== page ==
Will Our Demand for Oil Ever Be the Same?by Tim Manni
Oil is regarded as a volatile commodity because its cost has the ability to fluctuate greatly within a short period of time. Last July prices soared to record highs of over $141 a barrel, only to fall off to nearly $30 a barrel last December. After oil prices reached their peak, a massive pull off in consumer demand caused prices to fall. The experts say that with consumer demand still low, the price of oil could stand to drop even further below its current price at near $60 a barrel. One analyst has even predicted oil to touch down briefly at $20 a barrel:
Philip Verleger, a business professor at the University of Calgary and visiting fellow at the Peterson Institute for International Economics told CNBC’s July 8 “The Kudlow Report” how the cost of oil might drop. Verleger explained why the current price of oil – at $60 a barrel, off its $72 highs, is still way too expensive for the market and why it could come tumbling down to $20.
“The $20-oil story is relatively simple,” Verleger said. “I picked $20 as where it could go briefly at the bottom. Oil was $31 in December, got up to $70 a few days ago. The price shouldn’t have increased. We have a huge surplus on the world market even with the OPEC cuts. It’s running a million and a half barrels a day. I’ve been following this since 1971. We have never had a 12-month stretch with such a large surplus.”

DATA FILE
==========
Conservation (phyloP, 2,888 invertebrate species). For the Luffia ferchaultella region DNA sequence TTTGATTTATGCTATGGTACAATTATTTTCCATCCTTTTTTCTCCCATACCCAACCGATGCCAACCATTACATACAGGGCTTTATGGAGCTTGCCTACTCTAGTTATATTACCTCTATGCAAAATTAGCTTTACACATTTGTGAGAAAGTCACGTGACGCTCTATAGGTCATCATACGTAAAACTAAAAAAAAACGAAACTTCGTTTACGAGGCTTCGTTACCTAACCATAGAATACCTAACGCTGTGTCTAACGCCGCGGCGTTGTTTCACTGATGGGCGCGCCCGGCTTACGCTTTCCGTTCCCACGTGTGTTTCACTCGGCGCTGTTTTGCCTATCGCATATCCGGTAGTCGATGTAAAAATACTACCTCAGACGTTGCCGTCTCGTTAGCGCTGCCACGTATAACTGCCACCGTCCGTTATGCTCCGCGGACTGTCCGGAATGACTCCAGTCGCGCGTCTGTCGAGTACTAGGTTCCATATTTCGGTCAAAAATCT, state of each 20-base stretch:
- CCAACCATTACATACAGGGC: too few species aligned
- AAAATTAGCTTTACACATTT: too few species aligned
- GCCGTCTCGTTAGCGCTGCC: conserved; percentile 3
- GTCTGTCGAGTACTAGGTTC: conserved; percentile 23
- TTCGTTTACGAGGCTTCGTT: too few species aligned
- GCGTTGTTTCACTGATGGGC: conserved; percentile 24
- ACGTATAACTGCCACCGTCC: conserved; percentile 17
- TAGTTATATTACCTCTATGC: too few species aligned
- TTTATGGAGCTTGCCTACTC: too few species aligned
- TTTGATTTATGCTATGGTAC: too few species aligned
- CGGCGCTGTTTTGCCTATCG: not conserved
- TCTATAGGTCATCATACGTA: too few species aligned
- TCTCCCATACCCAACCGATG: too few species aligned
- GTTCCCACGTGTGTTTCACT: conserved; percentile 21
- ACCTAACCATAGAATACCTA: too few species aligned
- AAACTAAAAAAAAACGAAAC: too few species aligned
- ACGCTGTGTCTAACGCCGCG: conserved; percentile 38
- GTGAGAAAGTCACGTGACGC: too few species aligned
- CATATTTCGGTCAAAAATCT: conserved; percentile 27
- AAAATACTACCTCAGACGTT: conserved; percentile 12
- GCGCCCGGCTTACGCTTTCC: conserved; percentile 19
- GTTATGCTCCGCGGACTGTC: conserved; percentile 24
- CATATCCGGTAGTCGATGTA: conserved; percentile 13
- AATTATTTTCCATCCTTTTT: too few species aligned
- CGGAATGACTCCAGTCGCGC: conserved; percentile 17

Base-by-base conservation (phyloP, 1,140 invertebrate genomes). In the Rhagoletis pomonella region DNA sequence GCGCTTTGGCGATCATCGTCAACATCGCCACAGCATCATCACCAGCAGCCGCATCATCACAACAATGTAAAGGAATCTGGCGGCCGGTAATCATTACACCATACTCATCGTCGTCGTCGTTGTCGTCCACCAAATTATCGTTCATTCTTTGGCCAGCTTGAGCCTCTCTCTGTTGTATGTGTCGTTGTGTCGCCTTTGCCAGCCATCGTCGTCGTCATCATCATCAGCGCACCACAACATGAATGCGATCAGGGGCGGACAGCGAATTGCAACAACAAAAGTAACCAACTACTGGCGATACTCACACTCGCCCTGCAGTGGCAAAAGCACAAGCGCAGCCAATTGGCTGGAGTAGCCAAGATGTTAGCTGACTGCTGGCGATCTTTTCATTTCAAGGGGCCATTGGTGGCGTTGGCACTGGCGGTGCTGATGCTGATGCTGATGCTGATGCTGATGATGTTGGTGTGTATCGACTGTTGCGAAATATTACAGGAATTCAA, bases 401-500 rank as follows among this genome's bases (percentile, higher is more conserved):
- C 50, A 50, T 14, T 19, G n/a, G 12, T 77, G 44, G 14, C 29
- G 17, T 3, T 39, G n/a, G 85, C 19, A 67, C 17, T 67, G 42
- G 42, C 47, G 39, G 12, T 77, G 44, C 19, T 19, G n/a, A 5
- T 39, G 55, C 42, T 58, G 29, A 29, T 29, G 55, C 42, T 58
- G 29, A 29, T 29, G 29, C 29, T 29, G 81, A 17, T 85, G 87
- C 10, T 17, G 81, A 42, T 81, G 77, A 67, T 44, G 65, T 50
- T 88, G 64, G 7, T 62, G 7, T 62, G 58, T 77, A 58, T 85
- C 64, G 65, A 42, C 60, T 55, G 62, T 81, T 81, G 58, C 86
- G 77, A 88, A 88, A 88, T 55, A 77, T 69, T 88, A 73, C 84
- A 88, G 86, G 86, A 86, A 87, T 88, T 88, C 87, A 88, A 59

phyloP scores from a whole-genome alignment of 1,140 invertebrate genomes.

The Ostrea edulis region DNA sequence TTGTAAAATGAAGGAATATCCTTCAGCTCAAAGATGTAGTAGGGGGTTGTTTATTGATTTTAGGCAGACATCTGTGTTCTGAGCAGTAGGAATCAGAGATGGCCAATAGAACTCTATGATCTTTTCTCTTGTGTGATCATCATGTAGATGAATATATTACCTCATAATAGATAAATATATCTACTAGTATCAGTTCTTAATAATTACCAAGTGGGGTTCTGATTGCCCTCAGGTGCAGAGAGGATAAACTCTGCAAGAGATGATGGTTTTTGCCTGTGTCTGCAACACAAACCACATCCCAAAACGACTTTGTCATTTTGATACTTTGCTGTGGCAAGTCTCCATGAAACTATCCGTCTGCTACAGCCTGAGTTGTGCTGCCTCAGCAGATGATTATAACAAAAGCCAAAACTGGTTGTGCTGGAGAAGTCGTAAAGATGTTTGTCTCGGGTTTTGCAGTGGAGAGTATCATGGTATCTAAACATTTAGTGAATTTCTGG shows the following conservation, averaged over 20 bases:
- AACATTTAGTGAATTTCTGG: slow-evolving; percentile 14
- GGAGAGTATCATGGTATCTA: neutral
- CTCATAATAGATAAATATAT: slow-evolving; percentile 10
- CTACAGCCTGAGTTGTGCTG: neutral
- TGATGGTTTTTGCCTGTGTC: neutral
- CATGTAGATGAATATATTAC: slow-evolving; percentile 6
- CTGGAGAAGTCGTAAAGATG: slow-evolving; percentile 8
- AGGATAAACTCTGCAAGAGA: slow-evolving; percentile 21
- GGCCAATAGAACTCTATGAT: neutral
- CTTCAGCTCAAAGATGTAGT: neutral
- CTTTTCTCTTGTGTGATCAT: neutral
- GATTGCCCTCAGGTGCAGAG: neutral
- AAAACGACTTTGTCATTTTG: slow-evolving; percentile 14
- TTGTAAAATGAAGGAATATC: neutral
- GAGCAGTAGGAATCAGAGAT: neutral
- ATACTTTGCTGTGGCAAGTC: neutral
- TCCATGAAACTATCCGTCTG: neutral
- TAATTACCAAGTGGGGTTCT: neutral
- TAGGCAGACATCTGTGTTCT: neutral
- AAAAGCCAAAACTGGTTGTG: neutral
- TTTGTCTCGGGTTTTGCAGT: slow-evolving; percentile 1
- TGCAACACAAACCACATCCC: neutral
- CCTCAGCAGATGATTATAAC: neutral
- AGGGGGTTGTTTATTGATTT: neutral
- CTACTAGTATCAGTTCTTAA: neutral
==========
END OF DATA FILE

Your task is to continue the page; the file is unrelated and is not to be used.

For consumers, when oil prices fall it’s the equivalent of putting money in their wallets. For oil-producing countries, it’s like taking money out of their wallets. Saudi Arabia’s Oil Minister Ali al-Naimi said back in December that $75 a barrel would be what his country considers to be a fair price. For both parties’ sake, it’s all about striking a natural pricing balance between supply and demand. But if the demand isn’t there, that “fair” price will only go down.
The Wall Street Journal’s Environmental Capital blog raised the notion yesterday that the demand for oil may never fully recover, even after the economy does. Around the world countries are striving towards lessening their oil consumption while promoting technologies that produce greater fuel efficiency.
Here in the U.S., nearly the entire auto industry is making strides towards more fuel-efficient vehicles. We have hybrid vehicles, brands that use “flex fuel,” even billion-dollar government loans for brands willing to advance their “green” technology. Exxon Mobil Corp. just announced plans to spend $600 million to develop an alternative fuel from algae.
Will the demand for oil ever recover, or are we set to see gas prices (thanks to oil prices) slide for the foreseeable future?
(hat tip: Fundmastery)